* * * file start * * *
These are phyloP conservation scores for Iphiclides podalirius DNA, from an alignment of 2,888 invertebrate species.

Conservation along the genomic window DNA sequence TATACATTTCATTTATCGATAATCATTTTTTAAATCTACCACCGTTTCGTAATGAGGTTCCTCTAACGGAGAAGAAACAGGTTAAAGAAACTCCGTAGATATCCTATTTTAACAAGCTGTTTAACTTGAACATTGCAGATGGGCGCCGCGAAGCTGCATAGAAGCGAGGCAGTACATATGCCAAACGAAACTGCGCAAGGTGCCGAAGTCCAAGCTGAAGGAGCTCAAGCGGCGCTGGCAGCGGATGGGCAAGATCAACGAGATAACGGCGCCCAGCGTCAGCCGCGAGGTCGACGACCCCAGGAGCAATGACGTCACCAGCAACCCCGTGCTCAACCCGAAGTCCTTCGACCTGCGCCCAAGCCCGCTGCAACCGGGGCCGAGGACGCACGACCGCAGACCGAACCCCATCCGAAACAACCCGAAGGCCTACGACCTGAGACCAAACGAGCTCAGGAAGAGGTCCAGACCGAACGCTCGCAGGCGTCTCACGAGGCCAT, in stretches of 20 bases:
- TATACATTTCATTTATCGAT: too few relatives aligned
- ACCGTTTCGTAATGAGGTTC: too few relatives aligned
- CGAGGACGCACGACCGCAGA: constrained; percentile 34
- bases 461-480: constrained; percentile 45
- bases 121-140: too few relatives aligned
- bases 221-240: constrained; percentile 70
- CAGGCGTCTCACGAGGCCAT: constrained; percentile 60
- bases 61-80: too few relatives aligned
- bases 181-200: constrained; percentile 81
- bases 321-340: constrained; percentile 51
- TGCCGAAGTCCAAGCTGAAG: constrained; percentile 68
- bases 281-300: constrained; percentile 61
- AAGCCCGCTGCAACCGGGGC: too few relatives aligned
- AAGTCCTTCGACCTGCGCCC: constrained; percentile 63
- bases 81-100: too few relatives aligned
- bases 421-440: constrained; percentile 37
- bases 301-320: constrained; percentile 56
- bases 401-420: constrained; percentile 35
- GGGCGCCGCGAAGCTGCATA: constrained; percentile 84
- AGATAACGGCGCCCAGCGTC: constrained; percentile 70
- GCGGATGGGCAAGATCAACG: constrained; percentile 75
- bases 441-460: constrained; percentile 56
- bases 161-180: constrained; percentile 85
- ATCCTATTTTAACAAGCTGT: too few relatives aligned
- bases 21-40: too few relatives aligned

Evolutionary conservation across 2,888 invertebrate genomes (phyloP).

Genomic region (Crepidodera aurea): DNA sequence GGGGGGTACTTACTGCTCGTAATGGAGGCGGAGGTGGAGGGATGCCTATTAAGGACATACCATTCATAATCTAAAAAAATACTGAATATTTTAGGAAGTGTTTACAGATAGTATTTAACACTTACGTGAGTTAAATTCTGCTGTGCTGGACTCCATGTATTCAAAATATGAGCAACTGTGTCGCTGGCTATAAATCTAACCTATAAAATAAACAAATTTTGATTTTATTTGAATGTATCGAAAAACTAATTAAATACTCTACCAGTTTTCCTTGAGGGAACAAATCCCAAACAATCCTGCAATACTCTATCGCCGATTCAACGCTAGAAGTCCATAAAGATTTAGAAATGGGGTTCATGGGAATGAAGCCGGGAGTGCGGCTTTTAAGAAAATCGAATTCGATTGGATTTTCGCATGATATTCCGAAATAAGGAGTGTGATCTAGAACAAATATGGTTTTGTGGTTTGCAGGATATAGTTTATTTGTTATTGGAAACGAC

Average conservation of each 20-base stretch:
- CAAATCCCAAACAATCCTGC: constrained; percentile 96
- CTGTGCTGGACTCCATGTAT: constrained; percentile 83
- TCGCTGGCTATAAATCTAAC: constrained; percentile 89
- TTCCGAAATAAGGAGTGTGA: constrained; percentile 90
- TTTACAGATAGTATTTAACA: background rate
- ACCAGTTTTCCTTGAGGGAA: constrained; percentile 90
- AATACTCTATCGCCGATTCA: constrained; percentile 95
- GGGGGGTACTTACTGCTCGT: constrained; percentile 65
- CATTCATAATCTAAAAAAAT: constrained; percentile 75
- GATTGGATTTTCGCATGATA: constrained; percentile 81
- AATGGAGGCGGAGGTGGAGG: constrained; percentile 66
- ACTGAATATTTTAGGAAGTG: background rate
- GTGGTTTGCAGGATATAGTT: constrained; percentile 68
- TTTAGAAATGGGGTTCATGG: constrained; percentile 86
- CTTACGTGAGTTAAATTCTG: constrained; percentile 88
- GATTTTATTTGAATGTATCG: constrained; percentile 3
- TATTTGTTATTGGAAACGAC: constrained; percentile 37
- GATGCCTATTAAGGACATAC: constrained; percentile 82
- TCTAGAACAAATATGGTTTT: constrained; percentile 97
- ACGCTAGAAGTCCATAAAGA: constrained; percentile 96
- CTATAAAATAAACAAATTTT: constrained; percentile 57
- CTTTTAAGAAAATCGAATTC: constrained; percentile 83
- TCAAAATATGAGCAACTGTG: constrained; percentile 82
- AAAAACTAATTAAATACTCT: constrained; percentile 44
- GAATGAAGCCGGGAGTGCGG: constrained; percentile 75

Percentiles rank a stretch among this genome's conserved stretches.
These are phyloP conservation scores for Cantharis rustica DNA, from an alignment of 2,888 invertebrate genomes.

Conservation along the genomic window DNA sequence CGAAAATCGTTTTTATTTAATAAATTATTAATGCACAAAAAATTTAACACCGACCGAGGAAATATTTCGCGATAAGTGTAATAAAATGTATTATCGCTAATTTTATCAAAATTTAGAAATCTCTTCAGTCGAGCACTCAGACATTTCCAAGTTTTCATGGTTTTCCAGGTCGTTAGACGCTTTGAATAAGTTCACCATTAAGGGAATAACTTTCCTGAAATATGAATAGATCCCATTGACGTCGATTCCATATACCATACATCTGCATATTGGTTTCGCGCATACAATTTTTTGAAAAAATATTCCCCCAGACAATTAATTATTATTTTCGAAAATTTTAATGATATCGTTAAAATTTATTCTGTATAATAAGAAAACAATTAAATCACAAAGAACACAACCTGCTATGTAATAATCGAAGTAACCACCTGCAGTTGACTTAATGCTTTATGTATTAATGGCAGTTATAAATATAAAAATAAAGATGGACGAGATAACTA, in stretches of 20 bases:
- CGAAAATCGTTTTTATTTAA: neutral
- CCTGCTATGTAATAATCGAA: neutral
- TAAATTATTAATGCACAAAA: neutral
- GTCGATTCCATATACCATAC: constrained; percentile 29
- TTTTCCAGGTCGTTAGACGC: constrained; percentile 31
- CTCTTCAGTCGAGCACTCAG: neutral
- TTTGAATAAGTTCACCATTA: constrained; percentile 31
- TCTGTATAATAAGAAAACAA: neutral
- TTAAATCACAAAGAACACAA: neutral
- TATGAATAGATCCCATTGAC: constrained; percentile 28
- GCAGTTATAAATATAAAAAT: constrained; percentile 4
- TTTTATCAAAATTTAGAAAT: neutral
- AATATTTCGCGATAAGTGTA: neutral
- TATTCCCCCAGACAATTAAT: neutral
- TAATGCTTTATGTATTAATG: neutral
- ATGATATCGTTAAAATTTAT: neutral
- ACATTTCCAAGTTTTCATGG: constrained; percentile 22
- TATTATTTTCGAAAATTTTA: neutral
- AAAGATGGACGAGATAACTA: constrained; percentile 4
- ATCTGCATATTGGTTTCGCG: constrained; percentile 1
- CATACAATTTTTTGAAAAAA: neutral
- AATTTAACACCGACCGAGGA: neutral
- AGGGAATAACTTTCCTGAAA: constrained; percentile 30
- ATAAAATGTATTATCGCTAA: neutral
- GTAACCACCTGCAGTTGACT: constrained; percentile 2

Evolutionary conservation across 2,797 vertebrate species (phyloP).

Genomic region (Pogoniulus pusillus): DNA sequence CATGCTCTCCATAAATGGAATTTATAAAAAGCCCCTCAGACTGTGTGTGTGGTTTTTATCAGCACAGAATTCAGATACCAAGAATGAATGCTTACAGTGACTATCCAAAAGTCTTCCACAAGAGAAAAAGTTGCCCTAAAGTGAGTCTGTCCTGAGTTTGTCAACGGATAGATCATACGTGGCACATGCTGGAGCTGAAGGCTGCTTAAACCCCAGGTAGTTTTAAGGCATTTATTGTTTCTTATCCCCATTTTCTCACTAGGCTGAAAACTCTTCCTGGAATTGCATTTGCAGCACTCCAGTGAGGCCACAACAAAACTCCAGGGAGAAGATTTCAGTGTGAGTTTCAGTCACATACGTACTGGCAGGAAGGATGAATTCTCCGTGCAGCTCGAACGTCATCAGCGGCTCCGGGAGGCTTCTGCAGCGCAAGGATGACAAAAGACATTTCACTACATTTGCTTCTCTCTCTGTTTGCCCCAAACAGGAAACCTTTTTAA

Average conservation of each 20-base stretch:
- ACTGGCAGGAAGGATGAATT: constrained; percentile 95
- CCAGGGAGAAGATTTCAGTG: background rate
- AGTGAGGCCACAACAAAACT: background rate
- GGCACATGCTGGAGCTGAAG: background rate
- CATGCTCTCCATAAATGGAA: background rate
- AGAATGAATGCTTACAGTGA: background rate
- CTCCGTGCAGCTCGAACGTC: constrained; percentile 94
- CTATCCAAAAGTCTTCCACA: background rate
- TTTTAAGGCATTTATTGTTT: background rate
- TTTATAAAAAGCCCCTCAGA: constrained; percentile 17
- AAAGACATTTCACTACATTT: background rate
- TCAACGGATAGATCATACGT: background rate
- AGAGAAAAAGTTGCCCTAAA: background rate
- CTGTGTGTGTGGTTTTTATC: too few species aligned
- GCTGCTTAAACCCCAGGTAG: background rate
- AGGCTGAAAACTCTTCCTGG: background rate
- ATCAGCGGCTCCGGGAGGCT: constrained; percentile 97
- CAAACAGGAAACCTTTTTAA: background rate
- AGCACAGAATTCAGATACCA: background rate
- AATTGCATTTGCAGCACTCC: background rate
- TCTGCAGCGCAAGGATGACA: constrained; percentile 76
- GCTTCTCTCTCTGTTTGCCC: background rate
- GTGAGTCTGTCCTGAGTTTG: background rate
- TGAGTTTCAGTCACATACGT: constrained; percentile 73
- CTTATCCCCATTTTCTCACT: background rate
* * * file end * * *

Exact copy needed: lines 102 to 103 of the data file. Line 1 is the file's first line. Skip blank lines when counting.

- AGGCTGAAAACTCTTCCTGG: background rate
- ATCAGCGGCTCCGGGAGGCT: constrained; percentile 97